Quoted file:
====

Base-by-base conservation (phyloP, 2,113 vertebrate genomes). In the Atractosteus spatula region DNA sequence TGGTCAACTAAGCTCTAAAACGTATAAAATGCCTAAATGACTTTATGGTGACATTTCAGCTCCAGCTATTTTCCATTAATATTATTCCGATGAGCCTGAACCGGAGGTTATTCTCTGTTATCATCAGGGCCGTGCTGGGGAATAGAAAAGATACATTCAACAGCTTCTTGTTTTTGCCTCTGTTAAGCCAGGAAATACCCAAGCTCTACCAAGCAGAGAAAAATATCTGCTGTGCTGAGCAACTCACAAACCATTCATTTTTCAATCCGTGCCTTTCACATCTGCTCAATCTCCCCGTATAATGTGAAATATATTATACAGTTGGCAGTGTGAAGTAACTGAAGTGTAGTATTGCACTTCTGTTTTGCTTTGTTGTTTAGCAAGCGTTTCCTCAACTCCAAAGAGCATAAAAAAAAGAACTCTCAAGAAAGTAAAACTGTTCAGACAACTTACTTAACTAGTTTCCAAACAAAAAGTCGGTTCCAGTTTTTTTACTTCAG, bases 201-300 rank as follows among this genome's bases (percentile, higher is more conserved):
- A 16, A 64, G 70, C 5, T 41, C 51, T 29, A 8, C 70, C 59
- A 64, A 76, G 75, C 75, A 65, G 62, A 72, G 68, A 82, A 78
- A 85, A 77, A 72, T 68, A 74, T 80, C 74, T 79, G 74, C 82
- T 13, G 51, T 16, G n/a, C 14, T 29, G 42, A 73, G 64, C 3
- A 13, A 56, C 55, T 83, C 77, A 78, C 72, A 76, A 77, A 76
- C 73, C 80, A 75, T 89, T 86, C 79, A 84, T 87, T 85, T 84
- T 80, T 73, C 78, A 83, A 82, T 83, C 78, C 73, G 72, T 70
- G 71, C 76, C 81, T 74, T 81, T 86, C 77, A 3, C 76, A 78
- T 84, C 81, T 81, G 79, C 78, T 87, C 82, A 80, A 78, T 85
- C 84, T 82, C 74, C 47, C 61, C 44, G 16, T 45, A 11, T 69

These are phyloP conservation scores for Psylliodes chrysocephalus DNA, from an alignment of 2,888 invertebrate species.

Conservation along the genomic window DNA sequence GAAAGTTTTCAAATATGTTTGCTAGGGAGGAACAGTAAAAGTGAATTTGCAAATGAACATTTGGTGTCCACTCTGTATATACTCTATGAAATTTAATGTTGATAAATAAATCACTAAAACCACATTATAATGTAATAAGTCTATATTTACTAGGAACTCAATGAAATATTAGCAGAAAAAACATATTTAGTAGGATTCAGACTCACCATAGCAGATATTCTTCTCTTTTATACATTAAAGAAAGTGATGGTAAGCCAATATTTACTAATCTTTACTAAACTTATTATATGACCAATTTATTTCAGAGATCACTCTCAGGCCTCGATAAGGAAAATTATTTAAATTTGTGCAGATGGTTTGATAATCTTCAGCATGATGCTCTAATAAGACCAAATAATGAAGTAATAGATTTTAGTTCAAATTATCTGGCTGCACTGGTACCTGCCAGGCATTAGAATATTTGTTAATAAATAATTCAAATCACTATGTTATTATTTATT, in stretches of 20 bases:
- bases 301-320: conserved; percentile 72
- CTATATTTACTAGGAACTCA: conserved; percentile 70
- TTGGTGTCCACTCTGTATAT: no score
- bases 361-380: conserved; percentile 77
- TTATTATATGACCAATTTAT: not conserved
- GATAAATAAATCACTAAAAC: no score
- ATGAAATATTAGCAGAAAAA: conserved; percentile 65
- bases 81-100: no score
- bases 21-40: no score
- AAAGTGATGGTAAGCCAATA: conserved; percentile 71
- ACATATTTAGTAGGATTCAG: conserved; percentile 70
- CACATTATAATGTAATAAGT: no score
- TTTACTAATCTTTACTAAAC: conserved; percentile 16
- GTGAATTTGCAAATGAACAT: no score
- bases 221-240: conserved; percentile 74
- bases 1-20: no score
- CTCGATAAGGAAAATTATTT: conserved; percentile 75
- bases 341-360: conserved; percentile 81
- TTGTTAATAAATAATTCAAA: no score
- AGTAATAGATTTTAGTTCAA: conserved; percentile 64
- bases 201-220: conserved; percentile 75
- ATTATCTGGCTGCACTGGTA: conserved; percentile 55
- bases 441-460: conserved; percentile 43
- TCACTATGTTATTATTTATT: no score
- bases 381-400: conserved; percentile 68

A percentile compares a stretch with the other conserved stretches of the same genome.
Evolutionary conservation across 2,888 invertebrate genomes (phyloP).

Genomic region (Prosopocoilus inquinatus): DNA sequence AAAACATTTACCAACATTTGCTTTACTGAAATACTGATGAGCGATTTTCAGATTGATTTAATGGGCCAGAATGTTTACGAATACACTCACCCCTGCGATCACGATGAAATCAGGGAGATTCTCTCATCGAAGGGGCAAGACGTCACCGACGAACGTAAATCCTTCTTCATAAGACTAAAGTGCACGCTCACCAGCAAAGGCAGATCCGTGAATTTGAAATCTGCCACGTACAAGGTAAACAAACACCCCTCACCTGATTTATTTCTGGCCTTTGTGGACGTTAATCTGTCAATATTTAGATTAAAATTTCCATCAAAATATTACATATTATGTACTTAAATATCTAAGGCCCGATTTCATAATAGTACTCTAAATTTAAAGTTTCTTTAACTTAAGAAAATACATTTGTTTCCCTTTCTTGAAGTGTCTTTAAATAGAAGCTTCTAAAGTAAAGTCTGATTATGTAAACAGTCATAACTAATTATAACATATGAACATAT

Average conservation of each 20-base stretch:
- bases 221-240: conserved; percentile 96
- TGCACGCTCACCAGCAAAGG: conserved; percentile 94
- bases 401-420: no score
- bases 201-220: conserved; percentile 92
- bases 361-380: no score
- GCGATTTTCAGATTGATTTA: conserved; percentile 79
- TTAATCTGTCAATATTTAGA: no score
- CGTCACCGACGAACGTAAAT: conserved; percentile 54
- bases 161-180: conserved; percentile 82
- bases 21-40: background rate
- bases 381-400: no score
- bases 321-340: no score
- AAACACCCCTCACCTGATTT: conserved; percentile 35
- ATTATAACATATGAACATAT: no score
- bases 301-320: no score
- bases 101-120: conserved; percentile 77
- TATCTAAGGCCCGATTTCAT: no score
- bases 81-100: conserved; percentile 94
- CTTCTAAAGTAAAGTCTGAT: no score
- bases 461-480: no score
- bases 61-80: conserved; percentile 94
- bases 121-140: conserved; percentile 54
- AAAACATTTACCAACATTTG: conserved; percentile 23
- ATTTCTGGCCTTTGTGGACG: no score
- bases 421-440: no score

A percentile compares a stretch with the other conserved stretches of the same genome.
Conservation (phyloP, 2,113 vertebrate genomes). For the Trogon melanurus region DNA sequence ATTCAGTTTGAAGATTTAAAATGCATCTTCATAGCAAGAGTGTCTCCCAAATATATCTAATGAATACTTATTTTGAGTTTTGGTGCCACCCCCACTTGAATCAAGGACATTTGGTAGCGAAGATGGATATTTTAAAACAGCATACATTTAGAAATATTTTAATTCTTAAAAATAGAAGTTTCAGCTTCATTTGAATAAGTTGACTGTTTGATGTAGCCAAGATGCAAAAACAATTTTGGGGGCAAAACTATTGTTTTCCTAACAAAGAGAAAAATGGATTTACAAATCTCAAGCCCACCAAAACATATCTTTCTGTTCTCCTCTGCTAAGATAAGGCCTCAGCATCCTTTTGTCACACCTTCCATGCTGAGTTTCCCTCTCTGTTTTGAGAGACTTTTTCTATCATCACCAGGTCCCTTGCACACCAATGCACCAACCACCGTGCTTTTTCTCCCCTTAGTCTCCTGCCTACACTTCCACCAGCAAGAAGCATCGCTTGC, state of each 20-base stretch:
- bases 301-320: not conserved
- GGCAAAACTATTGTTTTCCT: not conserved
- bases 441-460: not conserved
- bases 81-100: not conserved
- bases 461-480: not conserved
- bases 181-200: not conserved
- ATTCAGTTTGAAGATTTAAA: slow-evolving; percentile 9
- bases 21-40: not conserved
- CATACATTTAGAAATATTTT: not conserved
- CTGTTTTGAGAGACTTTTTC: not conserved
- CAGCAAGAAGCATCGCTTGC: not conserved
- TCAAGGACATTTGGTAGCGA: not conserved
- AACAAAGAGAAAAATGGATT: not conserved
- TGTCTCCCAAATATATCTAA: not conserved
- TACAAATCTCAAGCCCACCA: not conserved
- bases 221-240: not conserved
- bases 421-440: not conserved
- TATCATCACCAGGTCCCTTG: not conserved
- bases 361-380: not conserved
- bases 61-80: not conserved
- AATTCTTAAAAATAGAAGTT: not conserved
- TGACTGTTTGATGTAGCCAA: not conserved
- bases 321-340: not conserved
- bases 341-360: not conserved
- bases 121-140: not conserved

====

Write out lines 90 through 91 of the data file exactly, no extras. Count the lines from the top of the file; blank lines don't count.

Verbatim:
- AATTCTTAAAAATAGAAGTT: not conserved
- TGACTGTTTGATGTAGCCAA: not conserved